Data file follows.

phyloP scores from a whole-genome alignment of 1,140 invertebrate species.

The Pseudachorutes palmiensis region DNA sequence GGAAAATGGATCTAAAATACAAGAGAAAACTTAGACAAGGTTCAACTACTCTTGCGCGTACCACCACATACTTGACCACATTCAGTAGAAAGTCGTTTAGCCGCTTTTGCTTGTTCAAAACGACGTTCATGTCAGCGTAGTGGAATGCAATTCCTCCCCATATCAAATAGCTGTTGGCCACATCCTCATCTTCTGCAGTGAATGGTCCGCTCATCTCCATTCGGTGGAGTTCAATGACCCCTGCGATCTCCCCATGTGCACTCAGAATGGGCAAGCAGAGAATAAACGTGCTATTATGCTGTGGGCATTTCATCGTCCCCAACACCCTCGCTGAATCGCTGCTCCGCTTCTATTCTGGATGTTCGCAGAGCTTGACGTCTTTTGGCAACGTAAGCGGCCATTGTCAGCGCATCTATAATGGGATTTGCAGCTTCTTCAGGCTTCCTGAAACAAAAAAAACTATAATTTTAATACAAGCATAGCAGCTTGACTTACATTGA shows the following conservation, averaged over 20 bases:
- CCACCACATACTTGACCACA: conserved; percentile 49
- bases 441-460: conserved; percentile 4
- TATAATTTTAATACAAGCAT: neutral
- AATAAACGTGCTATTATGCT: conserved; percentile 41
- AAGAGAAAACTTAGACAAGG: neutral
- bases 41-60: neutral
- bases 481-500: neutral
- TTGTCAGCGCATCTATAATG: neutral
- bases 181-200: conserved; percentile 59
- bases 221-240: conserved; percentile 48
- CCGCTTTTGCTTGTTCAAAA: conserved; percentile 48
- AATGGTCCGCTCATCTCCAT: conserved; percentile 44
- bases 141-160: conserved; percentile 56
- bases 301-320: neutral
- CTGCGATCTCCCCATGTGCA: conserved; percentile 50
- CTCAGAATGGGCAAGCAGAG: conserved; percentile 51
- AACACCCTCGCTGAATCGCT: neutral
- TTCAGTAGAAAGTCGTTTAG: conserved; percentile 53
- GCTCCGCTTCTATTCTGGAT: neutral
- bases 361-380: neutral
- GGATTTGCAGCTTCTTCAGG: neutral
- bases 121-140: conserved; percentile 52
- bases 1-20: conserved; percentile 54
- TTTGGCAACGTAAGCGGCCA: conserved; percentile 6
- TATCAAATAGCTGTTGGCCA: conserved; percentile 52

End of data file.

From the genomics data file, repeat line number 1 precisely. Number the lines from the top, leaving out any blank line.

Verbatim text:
phyloP scores from a whole-genome alignment of 1,140 invertebrate species.